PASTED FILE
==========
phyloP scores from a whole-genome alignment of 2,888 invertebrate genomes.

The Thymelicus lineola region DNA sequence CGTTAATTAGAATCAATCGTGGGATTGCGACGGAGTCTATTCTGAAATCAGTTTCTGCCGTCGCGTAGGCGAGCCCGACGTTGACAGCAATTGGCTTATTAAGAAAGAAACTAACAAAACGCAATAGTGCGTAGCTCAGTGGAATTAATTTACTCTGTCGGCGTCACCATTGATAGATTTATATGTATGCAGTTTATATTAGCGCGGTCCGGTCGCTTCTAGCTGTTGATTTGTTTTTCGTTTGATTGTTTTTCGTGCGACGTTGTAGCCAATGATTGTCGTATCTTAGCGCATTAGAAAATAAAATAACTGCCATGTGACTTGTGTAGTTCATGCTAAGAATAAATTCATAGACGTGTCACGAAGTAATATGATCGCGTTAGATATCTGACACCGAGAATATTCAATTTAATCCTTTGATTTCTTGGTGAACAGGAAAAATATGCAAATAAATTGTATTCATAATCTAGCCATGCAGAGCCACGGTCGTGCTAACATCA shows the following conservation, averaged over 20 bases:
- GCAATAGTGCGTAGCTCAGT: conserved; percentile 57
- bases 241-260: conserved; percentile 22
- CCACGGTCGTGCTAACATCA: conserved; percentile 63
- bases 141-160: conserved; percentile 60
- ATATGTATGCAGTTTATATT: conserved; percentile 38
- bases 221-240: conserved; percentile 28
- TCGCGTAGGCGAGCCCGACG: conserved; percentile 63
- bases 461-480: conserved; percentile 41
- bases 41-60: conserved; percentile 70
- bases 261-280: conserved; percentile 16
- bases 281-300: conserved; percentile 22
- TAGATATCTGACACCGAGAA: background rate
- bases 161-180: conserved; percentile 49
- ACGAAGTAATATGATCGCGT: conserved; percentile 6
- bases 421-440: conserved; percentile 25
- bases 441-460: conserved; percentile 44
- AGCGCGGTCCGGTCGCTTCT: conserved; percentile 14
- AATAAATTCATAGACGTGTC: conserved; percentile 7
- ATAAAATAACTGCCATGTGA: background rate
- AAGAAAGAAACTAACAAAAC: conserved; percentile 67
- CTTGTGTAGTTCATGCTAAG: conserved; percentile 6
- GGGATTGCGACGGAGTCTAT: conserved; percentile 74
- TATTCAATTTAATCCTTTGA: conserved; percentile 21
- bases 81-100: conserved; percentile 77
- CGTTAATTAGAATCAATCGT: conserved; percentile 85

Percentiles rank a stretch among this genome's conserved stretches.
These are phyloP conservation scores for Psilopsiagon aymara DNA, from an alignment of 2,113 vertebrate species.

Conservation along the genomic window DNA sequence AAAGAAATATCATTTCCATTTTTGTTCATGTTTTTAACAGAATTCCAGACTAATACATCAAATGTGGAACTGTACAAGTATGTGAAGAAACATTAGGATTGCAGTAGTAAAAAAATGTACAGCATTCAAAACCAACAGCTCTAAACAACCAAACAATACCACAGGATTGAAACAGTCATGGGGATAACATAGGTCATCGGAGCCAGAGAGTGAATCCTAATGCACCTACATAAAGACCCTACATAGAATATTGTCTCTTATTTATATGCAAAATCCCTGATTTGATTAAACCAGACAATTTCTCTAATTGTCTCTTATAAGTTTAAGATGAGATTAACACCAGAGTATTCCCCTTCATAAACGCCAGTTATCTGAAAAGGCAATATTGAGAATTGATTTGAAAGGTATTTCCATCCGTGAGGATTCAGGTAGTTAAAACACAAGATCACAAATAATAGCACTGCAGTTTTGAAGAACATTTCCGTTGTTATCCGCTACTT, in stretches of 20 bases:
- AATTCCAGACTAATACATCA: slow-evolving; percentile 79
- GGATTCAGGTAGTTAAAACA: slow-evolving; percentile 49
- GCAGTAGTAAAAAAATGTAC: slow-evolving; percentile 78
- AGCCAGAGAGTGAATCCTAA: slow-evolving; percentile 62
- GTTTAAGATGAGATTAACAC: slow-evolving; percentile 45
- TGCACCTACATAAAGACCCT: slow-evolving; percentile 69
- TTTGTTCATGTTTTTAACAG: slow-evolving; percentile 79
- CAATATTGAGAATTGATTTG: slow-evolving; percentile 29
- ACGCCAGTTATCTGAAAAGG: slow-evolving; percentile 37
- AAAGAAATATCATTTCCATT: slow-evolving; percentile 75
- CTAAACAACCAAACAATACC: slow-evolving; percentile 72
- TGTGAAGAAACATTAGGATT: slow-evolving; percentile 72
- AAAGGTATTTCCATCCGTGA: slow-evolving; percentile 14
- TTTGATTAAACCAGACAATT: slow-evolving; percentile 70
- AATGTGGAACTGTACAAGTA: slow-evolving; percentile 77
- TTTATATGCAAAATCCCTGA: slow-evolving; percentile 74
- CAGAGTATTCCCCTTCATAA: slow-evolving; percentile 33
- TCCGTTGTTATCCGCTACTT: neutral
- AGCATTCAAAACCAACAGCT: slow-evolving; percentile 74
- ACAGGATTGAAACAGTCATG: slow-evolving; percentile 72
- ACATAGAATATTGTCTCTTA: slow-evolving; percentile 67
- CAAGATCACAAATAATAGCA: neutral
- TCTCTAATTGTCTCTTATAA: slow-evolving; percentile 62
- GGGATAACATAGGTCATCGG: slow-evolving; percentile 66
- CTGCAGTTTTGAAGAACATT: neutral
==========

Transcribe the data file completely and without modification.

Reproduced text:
phyloP scores from a whole-genome alignment of 2,888 invertebrate genomes.

The Thymelicus lineola region DNA sequence CGTTAATTAGAATCAATCGTGGGATTGCGACGGAGTCTATTCTGAAATCAGTTTCTGCCGTCGCGTAGGCGAGCCCGACGTTGACAGCAATTGGCTTATTAAGAAAGAAACTAACAAAACGCAATAGTGCGTAGCTCAGTGGAATTAATTTACTCTGTCGGCGTCACCATTGATAGATTTATATGTATGCAGTTTATATTAGCGCGGTCCGGTCGCTTCTAGCTGTTGATTTGTTTTTCGTTTGATTGTTTTTCGTGCGACGTTGTAGCCAATGATTGTCGTATCTTAGCGCATTAGAAAATAAAATAACTGCCATGTGACTTGTGTAGTTCATGCTAAGAATAAATTCATAGACGTGTCACGAAGTAATATGATCGCGTTAGATATCTGACACCGAGAATATTCAATTTAATCCTTTGATTTCTTGGTGAACAGGAAAAATATGCAAATAAATTGTATTCATAATCTAGCCATGCAGAGCCACGGTCGTGCTAACATCA shows the following conservation, averaged over 20 bases:
- GCAATAGTGCGTAGCTCAGT: conserved; percentile 57
- bases 241-260: conserved; percentile 22
- CCACGGTCGTGCTAACATCA: conserved; percentile 63
- bases 141-160: conserved; percentile 60
- ATATGTATGCAGTTTATATT: conserved; percentile 38
- bases 221-240: conserved; percentile 28
- TCGCGTAGGCGAGCCCGACG: conserved; percentile 63
- bases 461-480: conserved; percentile 41
- bases 41-60: conserved; percentile 70
- bases 261-280: conserved; percentile 16
- bases 281-300: conserved; percentile 22
- TAGATATCTGACACCGAGAA: background rate
- bases 161-180: conserved; percentile 49
- ACGAAGTAATATGATCGCGT: conserved; percentile 6
- bases 421-440: conserved; percentile 25
- bases 441-460: conserved; percentile 44
- AGCGCGGTCCGGTCGCTTCT: conserved; percentile 14
- AATAAATTCATAGACGTGTC: conserved; percentile 7
- ATAAAATAACTGCCATGTGA: background rate
- AAGAAAGAAACTAACAAAAC: conserved; percentile 67
- CTTGTGTAGTTCATGCTAAG: conserved; percentile 6
- GGGATTGCGACGGAGTCTAT: conserved; percentile 74
- TATTCAATTTAATCCTTTGA: conserved; percentile 21
- bases 81-100: conserved; percentile 77
- CGTTAATTAGAATCAATCGT: conserved; percentile 85

Percentiles rank a stretch among this genome's conserved stretches.
These are phyloP conservation scores for Psilopsiagon aymara DNA, from an alignment of 2,113 vertebrate species.

Conservation along the genomic window DNA sequence AAAGAAATATCATTTCCATTTTTGTTCATGTTTTTAACAGAATTCCAGACTAATACATCAAATGTGGAACTGTACAAGTATGTGAAGAAACATTAGGATTGCAGTAGTAAAAAAATGTACAGCATTCAAAACCAACAGCTCTAAACAACCAAACAATACCACAGGATTGAAACAGTCATGGGGATAACATAGGTCATCGGAGCCAGAGAGTGAATCCTAATGCACCTACATAAAGACCCTACATAGAATATTGTCTCTTATTTATATGCAAAATCCCTGATTTGATTAAACCAGACAATTTCTCTAATTGTCTCTTATAAGTTTAAGATGAGATTAACACCAGAGTATTCCCCTTCATAAACGCCAGTTATCTGAAAAGGCAATATTGAGAATTGATTTGAAAGGTATTTCCATCCGTGAGGATTCAGGTAGTTAAAACACAAGATCACAAATAATAGCACTGCAGTTTTGAAGAACATTTCCGTTGTTATCCGCTACTT, in stretches of 20 bases:
- AATTCCAGACTAATACATCA: slow-evolving; percentile 79
- GGATTCAGGTAGTTAAAACA: slow-evolving; percentile 49
- GCAGTAGTAAAAAAATGTAC: slow-evolving; percentile 78
- AGCCAGAGAGTGAATCCTAA: slow-evolving; percentile 62
- GTTTAAGATGAGATTAACAC: slow-evolving; percentile 45
- TGCACCTACATAAAGACCCT: slow-evolving; percentile 69
- TTTGTTCATGTTTTTAACAG: slow-evolving; percentile 79
- CAATATTGAGAATTGATTTG: slow-evolving; percentile 29
- ACGCCAGTTATCTGAAAAGG: slow-evolving; percentile 37
- AAAGAAATATCATTTCCATT: slow-evolving; percentile 75
- CTAAACAACCAAACAATACC: slow-evolving; percentile 72
- TGTGAAGAAACATTAGGATT: slow-evolving; percentile 72
- AAAGGTATTTCCATCCGTGA: slow-evolving; percentile 14
- TTTGATTAAACCAGACAATT: slow-evolving; percentile 70
- AATGTGGAACTGTACAAGTA: slow-evolving; percentile 77
- TTTATATGCAAAATCCCTGA: slow-evolving; percentile 74
- CAGAGTATTCCCCTTCATAA: slow-evolving; percentile 33
- TCCGTTGTTATCCGCTACTT: neutral
- AGCATTCAAAACCAACAGCT: slow-evolving; percentile 74
- ACAGGATTGAAACAGTCATG: slow-evolving; percentile 72
- ACATAGAATATTGTCTCTTA: slow-evolving; percentile 67
- CAAGATCACAAATAATAGCA: neutral
- TCTCTAATTGTCTCTTATAA: slow-evolving; percentile 62
- GGGATAACATAGGTCATCGG: slow-evolving; percentile 66
- CTGCAGTTTTGAAGAACATT: neutral